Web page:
December 01, 2011
In the third quarter of 2011, nonfarm business productivity increased 2.3 percent, rather than 3.1 percent, reflecting a downward revision to output with a slight upward revision to hours worked.
Unit labor costs—defined as the ratio of hourly compensation to labor productivity—in nonfarm businesses were little changed, as the downward revision to productivity was offset by a downward revision to hourly compensation.
From the third quarter of 2010 to the third quarter of 2011, output increased 2.4 percent while hours rose 1.4 percent, yielding an increase in productivity of 0.9 percent.
These data are from the BLS Productivity and Costs program. Data in this report are seasonally adjusted annual rates. These estimates are subject to revision. Additional information is available in "Productivity and Costs, Third Quarter 2011, Revised" (HTML) (PDF), news release USDL-11-1690. Labor productivity, or output per hour, is calculated by dividing an index of real output by an index of hours of all persons, including employees, proprietors, and unpaid family workers. The revised measures were based on more recent source data than were available for the preliminary report.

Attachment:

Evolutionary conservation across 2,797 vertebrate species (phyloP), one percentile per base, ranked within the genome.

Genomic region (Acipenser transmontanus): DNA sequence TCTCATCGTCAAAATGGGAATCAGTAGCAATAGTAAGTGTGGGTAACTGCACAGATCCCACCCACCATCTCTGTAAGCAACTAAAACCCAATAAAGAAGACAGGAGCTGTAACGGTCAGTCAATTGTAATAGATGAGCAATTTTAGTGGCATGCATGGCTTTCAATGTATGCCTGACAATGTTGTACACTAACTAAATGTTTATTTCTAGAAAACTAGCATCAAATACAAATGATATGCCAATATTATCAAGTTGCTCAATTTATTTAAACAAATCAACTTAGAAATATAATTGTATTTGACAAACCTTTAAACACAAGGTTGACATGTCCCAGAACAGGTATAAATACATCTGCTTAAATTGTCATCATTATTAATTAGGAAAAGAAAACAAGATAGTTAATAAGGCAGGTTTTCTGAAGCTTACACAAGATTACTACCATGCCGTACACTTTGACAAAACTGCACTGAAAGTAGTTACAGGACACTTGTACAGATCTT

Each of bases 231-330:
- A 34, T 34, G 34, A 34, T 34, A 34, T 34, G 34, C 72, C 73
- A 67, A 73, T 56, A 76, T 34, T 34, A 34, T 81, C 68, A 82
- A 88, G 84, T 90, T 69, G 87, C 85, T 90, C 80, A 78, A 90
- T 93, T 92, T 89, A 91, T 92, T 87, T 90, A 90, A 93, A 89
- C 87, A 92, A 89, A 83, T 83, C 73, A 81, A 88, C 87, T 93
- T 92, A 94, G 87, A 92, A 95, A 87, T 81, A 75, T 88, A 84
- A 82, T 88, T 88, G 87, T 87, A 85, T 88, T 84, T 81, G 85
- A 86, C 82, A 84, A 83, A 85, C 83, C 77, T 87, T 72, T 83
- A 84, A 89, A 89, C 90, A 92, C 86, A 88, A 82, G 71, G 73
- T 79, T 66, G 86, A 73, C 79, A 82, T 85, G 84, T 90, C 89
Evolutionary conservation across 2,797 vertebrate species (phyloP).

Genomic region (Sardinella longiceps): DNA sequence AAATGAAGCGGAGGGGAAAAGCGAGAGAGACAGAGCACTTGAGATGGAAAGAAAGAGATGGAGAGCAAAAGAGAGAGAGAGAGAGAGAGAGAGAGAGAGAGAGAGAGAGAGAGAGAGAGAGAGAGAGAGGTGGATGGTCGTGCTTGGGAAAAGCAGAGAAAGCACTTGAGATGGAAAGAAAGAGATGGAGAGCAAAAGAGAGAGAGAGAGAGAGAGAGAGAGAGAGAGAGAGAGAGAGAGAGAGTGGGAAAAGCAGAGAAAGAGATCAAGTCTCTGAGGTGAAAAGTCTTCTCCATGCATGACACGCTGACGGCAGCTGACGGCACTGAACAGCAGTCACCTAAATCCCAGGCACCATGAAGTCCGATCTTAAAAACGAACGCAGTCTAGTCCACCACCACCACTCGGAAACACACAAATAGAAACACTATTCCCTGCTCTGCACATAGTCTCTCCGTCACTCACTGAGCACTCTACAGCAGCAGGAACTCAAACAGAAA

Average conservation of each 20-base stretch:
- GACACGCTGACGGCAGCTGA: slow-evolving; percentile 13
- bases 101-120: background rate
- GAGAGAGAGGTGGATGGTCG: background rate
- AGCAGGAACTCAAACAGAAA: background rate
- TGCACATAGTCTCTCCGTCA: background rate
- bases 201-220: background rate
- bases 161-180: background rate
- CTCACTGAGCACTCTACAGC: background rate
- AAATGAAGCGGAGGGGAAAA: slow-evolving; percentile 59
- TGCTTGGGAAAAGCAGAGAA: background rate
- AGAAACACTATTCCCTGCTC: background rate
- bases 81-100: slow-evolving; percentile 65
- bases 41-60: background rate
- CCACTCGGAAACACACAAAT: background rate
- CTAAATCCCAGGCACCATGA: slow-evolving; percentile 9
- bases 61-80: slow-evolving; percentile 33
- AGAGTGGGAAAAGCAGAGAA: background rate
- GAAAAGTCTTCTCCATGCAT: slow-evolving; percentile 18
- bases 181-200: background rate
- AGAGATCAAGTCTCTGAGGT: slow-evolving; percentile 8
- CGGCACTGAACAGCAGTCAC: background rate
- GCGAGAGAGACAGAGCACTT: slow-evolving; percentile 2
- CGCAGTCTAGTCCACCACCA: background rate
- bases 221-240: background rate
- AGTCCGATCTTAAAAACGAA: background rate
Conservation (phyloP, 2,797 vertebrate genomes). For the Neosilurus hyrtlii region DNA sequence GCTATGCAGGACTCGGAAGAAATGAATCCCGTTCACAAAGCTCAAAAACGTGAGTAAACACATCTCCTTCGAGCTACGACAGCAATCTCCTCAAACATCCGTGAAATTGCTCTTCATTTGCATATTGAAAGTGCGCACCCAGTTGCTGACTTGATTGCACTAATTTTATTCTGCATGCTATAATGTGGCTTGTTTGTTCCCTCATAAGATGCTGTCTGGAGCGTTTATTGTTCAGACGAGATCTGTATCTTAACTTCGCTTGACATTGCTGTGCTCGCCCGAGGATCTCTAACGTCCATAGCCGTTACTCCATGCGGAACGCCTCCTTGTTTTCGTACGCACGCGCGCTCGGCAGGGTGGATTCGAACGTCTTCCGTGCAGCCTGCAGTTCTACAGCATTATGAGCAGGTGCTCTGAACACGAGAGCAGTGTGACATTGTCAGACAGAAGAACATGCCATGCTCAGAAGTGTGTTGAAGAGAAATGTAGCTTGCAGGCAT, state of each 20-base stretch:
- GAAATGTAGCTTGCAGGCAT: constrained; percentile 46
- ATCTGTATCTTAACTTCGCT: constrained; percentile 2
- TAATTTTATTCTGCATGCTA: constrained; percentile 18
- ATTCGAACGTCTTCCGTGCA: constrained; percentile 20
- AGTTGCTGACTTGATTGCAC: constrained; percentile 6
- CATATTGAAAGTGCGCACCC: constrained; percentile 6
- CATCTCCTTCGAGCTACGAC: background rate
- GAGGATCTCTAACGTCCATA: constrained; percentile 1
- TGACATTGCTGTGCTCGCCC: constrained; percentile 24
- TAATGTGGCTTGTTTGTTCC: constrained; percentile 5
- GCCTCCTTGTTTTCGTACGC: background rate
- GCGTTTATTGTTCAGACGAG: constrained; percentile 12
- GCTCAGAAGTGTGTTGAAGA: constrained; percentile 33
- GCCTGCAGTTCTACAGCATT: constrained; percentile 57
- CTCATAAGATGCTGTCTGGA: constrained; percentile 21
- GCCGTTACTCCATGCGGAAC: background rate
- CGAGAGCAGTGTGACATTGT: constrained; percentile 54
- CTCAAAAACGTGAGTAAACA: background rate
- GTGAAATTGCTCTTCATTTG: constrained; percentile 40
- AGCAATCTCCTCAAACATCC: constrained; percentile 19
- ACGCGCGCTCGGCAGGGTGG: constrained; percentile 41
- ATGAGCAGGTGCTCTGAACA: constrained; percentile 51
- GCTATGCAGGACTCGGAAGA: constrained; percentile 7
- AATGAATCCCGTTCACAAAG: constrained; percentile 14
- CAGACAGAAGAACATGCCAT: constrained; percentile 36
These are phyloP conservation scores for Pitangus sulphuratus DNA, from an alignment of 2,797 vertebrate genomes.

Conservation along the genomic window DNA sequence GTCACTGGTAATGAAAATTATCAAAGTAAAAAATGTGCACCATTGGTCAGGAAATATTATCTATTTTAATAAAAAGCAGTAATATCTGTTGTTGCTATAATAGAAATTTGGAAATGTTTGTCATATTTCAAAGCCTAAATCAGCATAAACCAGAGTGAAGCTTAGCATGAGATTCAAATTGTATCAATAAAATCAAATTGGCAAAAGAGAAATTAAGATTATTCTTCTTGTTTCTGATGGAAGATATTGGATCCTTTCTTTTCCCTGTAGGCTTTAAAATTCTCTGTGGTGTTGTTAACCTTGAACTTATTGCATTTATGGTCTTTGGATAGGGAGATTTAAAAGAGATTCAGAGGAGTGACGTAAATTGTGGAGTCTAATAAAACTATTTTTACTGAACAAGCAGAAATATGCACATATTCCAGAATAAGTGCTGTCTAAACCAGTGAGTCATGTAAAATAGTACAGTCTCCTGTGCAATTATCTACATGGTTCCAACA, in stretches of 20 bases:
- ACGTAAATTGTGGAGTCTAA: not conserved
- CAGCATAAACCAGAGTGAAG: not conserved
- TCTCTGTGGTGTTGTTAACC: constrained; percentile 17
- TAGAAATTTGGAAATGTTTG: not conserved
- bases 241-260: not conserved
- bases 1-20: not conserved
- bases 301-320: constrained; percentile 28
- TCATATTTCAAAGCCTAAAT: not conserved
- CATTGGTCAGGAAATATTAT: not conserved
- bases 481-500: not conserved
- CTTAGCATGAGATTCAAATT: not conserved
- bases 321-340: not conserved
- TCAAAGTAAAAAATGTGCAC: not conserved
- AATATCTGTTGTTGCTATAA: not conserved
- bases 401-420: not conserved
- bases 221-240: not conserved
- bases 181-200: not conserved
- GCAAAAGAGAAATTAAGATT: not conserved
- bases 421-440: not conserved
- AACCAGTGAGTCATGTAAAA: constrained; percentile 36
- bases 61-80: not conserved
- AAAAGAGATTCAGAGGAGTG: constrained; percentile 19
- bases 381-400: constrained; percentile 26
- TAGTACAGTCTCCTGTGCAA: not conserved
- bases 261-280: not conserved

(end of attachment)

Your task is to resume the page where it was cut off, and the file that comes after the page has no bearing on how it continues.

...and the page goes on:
Bureau of Labor Statistics, U.S. Department of Labor, The Economics Daily, Third quarter 2011 productivity growth revised downward on the Internet at http://www.bls.gov/opub/ted/2011/ted_20111201.htm (visited May 03, 2016).
Employment and Wages in Healthcare Occupations
Healthcare occupations are a significant percentage of U.S. employment. Some of the largest and highest paying occupations are in healthcare. This Spotlight examines employment and wages for healthcare occupations.
Fifty years of looking at changes in peoples lives
Longitudinal surveys help us understand long-term changes, such as how events that happened when a person was in high school affect labor market success as an adult.